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Recommended Poetry: Young Adult

block_how to uncage a girlBlock, Francesca Lia How to (Un)cage a Girl
119 pp. HarperCollins/Cotler 2008. ISBN 978-0-06-135836-4
Library binding ISBN 978-0-06-135837-1

This three-part collection includes forty-five autobiographical poems. Part one details Block’s teenage years; part two follows her as an adult; part three contains “Love Poems for Girls.” Readers will welcome advice from someone who not only understands their pain but also comes out a survivor. Block’s poetry embraces the dark and the light: her heartfelt advice acknowledges both roses and thorns.
Subjects: Poetry; Emotions—Love; Identity; Adolescence

engle_enchanted airEngle, Margarita Enchanted Air: Two Cultures, Two Wings: A Memoir
195 pp. Atheneum 2015. ISBN 978-1-4814-3522-2
Ebook ISBN 978-1-4814-3524-6

Emotionally rich memory poems begin with Margarita’s joyful childhood visits to Cuba, her mother’s homeland. At first, navigating two cultures is fairly seamless. But then there’s the Bay of Pigs, the Cuban Missile Crisis, and suddenly all is different. Margarita struggles to find her American self in a country that views Cuba as the enemy. An intimate view of a complicated time and life. Timeline.
Subjects: Individual Biographies; Authors; Women—Autobiographies; Autobiographies; Women—Biographies; Cuban Americans; Women—Authors; Women—Cuban Americans; Poetry

hemphill_your own sylviaHemphill, Stephanie Your Own, Sylvia: A Verse Portrait of Sylvia Plath
260 pp. Knopf 2007. ISBN 978-0-375-83799-9
Library binding ISBN 978-0-375-93799-6

In this fictionalized biography in verse, Hemphill channels the romantic version of Sylvia. The majority of the poems are putatively composed by the people who knew Plath; the remainder are identified as the author “Imagining Sylvia Plath.” Hemphill is metrically adept and possesses Plath’s eye for figurative language. Her verse, like Plath’s, is completely compelling: every word, every line, worth reading.
Subjects: Poetry; Plath, Sylvia; Women—Biographies; Poets; Women—Poets; Biographies; Authors; Women—Authors

hepperman_poisoned applesHeppermann, Christine Poisoned Apples: Poems for You, My Pretty
114 pp. Greenwillow 2014. ISBN 978-0-06-228957-5
Ebook ISBN 978-0-06-228959-9

This collection comprises fifty poems on the devastating conjunction of girls’ vulnerability, the rapacious beauty industry, and fairy tales. Caustic, witty, sad, and angry, Heppermann articulates the false promises, seductions, and deathly morass of popular culture’s imagery of girls’ bodies. What makes Heppermann’s poetry exceptional, however, is not the messages it carries but the intense, expressive drive that fuels it.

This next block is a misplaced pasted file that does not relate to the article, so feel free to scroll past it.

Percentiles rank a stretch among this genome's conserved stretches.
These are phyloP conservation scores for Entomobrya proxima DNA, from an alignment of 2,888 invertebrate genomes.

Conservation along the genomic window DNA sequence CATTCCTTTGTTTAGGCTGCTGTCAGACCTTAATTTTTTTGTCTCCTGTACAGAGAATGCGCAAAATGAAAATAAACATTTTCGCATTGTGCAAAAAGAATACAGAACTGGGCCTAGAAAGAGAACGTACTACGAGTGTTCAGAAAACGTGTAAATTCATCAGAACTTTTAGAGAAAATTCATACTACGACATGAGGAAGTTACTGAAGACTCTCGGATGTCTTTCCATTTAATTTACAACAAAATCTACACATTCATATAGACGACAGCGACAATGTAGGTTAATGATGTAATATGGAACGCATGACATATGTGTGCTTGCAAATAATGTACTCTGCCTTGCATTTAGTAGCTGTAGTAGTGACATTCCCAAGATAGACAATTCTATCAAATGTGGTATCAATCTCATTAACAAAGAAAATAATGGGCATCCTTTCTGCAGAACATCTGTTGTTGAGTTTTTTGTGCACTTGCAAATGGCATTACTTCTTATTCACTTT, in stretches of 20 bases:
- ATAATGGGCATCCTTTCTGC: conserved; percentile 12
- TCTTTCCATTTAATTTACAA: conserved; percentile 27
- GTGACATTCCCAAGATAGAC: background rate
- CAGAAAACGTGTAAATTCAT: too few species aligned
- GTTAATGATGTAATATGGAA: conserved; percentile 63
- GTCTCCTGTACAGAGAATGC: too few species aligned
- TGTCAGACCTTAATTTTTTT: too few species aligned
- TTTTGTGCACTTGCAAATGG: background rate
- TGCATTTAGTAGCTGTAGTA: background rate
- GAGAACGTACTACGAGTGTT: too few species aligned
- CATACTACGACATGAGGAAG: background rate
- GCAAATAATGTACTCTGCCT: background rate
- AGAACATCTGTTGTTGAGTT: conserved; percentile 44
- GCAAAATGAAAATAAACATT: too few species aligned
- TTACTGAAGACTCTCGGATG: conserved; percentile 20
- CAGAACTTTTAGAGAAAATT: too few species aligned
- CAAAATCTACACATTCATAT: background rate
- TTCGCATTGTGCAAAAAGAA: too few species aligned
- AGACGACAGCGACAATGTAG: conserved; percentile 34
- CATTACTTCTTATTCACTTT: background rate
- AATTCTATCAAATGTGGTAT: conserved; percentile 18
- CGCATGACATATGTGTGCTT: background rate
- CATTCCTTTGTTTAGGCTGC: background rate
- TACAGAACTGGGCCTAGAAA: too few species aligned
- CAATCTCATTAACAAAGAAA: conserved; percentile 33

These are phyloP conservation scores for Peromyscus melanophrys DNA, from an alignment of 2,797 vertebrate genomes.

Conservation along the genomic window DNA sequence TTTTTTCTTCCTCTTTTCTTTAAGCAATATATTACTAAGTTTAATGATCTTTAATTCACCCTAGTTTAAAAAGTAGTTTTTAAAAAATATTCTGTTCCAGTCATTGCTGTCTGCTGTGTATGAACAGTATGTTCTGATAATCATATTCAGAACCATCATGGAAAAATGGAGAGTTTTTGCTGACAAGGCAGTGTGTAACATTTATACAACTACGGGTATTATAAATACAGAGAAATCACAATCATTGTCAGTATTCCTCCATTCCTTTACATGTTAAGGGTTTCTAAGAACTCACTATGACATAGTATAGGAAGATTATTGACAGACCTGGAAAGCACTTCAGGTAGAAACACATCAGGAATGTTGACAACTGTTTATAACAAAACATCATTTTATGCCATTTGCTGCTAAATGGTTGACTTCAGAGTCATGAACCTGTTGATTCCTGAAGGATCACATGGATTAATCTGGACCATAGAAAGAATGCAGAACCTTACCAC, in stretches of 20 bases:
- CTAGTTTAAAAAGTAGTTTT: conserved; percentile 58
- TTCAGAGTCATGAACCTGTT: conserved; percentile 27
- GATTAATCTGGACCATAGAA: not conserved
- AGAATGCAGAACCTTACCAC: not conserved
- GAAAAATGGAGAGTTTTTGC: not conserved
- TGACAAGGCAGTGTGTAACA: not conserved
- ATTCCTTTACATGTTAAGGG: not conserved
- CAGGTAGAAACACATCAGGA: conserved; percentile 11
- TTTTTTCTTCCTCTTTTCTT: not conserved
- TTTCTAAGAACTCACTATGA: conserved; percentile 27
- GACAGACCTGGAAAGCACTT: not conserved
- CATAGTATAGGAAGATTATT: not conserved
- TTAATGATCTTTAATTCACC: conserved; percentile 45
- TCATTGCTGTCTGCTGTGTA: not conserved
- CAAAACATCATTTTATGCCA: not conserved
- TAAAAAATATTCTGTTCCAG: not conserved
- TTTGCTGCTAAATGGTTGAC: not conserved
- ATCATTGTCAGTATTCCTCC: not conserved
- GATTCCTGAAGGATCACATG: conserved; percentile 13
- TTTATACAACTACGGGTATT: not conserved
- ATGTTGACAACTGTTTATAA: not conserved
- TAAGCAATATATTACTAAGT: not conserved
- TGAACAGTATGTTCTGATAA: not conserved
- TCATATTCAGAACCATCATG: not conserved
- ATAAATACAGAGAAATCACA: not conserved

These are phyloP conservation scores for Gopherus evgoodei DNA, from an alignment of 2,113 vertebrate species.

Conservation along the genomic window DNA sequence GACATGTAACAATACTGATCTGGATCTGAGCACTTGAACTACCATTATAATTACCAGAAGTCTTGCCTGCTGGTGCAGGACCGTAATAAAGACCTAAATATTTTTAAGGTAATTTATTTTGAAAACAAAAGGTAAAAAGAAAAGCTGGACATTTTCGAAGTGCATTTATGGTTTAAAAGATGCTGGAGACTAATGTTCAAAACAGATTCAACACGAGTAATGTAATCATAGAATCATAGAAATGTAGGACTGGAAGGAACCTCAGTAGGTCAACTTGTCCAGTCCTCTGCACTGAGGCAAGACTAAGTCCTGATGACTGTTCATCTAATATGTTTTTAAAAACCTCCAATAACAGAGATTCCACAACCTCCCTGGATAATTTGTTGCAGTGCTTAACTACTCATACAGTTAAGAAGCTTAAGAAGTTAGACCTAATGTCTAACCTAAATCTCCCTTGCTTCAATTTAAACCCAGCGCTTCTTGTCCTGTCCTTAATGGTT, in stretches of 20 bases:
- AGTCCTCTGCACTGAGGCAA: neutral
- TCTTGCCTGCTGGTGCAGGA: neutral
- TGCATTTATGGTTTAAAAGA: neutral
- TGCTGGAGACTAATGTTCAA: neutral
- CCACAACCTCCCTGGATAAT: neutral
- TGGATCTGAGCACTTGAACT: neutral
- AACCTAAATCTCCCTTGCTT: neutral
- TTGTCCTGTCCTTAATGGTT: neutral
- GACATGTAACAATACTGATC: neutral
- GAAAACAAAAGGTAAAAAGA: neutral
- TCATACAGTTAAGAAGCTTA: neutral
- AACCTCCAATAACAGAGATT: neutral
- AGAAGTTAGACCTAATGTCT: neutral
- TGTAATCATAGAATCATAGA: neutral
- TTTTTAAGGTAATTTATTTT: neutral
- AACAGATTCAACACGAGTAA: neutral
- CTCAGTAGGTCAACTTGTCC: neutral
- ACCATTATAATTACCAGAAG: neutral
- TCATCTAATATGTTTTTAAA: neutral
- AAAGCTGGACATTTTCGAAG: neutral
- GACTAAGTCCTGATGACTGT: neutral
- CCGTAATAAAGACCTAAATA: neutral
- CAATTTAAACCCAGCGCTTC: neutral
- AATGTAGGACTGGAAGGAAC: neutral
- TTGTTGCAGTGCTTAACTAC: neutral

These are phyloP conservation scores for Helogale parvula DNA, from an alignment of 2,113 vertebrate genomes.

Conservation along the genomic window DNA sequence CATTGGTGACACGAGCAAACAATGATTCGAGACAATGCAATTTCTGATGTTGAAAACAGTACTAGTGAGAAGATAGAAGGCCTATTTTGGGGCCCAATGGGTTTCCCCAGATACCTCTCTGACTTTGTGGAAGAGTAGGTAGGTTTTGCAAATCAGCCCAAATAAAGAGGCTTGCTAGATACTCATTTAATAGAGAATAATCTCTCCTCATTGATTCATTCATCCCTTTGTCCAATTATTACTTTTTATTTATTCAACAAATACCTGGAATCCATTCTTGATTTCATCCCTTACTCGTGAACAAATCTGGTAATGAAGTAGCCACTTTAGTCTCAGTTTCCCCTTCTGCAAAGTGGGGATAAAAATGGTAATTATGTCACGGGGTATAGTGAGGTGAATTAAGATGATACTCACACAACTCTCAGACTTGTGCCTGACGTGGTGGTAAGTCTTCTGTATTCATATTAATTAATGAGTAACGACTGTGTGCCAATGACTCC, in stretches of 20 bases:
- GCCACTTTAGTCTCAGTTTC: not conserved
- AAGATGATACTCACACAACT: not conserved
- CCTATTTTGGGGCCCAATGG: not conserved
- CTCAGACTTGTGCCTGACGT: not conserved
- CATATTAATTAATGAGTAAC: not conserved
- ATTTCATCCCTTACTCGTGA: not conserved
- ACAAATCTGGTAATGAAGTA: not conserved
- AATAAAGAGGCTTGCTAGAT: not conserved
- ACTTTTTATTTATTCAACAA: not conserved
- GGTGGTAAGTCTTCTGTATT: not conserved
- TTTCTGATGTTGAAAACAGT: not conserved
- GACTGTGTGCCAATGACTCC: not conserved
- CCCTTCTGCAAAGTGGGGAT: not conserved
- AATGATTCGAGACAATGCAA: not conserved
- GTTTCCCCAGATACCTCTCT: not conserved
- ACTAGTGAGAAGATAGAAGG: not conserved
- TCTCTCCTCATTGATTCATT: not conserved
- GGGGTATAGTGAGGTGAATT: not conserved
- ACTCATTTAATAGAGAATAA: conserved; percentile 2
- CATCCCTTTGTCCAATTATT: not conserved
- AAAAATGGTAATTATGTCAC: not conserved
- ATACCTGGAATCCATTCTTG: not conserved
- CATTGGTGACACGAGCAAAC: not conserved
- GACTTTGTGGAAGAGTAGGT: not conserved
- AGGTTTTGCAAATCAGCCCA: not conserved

Subjects: Poetry; Fairy tales; Body image; Adolescence

coaltown jesusKoertge, Ron Coaltown Jesus
122 pp. Candlewick 2013. ISBN 978-0-7636-6228-8

Fourteen-year-old Walker offers up a prayer (“my brother’s been dead / two whole months, and [Mom’s] still crying”), and Jesus answers it in person. Turns out He’s a pretty ordinary Joe with an irreverent sense of humor. Koertge’s verse novel — in third person with short lines, plain language, and abundant white space — is a good vehicle for meditations on life, loss, and faith.
Subjects: Older Fiction; Family—Siblings; Death; Family—Mother and son; Religion—Jesus Christ; Religion—Prayer; Poetry; Illinois; Emotions—Grief

lauer_please excuse this poemLauer, Brett Fletcher and Melnick, Lynn, selectors Please Excuse This Poem: 100 New Poets for the Next Generation
289 pp. Viking 2015. ISBN 978-0-670-01479-8

One hundred contemporary poems meander through topics and styles and, for the most part, ignore conventions of form. The best of these poems pack punches with raw handling of timely issues, such as Patricia Lockwood’s uncomfortably humorous “Rape Joke.” What will appeal to teens most about this anthology, and what holds it together, is its gritty, unapologetic sensibility. “About the poets” section appended.
Subjects: Poetry Collections

nelson_how i discovered poetryNelson, Marilyn How I Discovered Poetry
105 pp. Dial 2014. ISBN 978-0-8037-3304-6

Illustrated by Hadley Hooper. In fifty poems (some previously published) Nelson chronicles her formative years during the 1950s, from ages four to thirteen. Nelson’s father was a military officer, and as the family crisscrossed the country they encountered racism (both subtle and not-so-subtle types) but also loving kindness. A few family photos are included, rounded out by spare spot art that underscores the time period.
Subjects: Poetry; Writing; Poets; Women—Poets; Autobiographies; Women—Autobiographies

nye_time you let me inNye, Naomi Shihab, selector Time You Let Me In: 25 Poets Under 25
236 pp. Greenwillow 2010. ISBN 978-0-06-189637-8
Library binding ISBN 978-0-06-189638-5

In this exceptionally well-selected collection, the coming-of-age free verse poems speak poignantly on themes of love, family, heritage, trauma, and identity. With four pieces by every contributor, each section provides a glimpse of the poet’s style as illuminating as the brief bios included in the final pages. What makes these poems so satisfying is their urgency and unabashed courage.